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Jaguar reveals its 'Tesla fighter': I-Pace electric crossover sales to begin this year in U.S.

Russ Mitchell, Los Angeles Times on

Published in Automotive News

Jaguar first introduced the I-Pace as a concept car at the 2016 Los Angeles Auto Show. The car unveiled Thursday, in a highly polished production webcast available on Facebook, YouTube and elsewhere, doesn't look much different from the concept.

The I-Pace, like the Tesla Model S and Model 3, has been called sleek, sexy and powerful, although it bears almost no resemblance to the long, low Jaguars of the past. Equipped with two Jaguar-designed electric motors, one for each axle, and a 90 Kwh battery, the I-Pace blasts from 0 to 60 mph in 4.5 seconds, according to the car's official spec sheet. The stated range is 240 miles.

The livestream included British television personalities and a series of slickly produced videos that indicate Tesla faces not only a product challenge, but a marketing challenge as well.

Tesla has spent little on traditional marketing, relying on highly effective, low-cost strategies that include Chief Executive Elon Musk's Twitter feed, a large and intensely loyal fan base and jaw-dropping publicity stunts like last month's launch of a new Tesla Roadster into space orbit from atop a rocket launched by SpaceX, a company also run by Musk.

The I-Pace livestream, which Jaguar called a "show," was threaded with millennial-style irony, bathroom humor and plenty of sexual innuendo, delivered mainly by 29-year-old British comedian Jack Whitehall:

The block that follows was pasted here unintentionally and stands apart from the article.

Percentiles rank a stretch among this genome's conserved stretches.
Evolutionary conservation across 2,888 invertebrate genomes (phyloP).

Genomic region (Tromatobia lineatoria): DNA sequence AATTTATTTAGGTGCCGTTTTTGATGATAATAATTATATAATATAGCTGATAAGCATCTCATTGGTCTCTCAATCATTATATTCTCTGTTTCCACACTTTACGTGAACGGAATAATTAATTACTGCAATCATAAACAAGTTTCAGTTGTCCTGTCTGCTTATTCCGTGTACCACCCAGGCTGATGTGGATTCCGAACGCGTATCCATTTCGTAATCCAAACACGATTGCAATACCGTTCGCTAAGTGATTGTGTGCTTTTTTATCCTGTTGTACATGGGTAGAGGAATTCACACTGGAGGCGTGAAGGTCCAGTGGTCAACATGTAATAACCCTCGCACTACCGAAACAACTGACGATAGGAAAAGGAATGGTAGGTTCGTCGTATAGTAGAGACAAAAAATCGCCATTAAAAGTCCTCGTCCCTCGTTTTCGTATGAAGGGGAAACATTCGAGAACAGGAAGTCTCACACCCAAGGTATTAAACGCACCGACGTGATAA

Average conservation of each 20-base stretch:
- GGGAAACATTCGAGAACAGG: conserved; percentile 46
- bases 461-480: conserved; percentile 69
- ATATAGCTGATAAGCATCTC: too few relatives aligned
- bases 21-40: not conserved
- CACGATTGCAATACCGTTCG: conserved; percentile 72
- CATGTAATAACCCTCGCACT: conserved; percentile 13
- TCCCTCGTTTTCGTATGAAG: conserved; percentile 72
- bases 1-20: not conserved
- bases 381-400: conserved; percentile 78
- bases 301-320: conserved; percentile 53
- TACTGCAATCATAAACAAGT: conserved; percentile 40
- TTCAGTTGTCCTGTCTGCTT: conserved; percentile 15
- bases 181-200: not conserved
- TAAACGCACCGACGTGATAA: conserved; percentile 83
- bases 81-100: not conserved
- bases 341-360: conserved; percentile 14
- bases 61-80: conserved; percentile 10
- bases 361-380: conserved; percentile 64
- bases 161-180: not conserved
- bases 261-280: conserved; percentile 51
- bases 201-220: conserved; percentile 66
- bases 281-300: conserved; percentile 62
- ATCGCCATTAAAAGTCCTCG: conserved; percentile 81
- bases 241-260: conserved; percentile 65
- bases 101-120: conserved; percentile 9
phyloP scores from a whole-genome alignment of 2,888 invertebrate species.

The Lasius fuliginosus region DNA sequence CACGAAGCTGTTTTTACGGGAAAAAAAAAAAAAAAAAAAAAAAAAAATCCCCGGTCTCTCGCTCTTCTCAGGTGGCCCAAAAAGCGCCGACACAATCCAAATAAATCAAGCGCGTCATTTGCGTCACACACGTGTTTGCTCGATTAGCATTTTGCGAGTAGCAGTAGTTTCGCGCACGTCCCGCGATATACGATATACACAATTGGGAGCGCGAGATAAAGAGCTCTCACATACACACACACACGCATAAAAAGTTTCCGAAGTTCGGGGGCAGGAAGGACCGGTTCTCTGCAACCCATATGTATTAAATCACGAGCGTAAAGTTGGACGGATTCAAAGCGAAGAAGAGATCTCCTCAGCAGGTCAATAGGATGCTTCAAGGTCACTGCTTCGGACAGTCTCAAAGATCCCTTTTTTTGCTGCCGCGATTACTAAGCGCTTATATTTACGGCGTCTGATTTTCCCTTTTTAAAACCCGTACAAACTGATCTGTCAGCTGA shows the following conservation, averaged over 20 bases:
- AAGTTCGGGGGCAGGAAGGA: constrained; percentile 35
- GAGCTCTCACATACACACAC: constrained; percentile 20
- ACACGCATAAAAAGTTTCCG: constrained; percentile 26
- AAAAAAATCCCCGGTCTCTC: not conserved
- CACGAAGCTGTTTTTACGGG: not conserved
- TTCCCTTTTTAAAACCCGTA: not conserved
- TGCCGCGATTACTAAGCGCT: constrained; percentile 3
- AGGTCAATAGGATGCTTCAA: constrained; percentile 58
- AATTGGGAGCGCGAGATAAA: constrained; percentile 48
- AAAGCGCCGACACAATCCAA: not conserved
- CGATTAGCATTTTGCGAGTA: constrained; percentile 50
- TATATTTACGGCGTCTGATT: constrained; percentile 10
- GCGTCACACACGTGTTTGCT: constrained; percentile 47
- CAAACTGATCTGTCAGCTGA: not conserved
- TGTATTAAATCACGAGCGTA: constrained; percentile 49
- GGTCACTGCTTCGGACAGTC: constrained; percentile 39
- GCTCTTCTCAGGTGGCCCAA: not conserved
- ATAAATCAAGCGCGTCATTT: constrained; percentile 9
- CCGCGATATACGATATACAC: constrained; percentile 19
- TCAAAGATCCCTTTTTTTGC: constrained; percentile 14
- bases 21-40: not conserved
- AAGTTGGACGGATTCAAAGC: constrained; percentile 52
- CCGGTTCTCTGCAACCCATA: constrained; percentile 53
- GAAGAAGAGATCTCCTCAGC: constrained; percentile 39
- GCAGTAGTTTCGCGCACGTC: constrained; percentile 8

"I've either turned on the heated seats or I've soiled myself.

"The I-Pace will blow your tiny minds.

"The car that electricity has been waiting for! The Jag bigwigs love that."

In one scene, a Ricky Gervais-style skit used plastic buckets and water streams to explain how chargers juice batteries, complete with jokes about hoses and pool boys.

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Carmakers spend many millions on marketing. Jaguar, Porsche, Audi and others are expected to go all out promoting their new electric vehicles, even if they account for only a tiny fraction of total sales.

Creative marketing has been one way Palo Alto-based Tesla, which had no existing business to finance new projects, has been able to limit expenses to get its ambitious projects off the ground.

The not-yet-profitable company continues to burn cash, counting on investment funding to keep it afloat until its car business turns out enough positive cash flow to ensure continuing operations. (Model 3 production remains constrained by what Musk calls "production hell.") Investors will be watching whether the company's guerrilla-style Silicon Valley marketing approach remains effective.

Tesla did not immediately respond to a request for comment.

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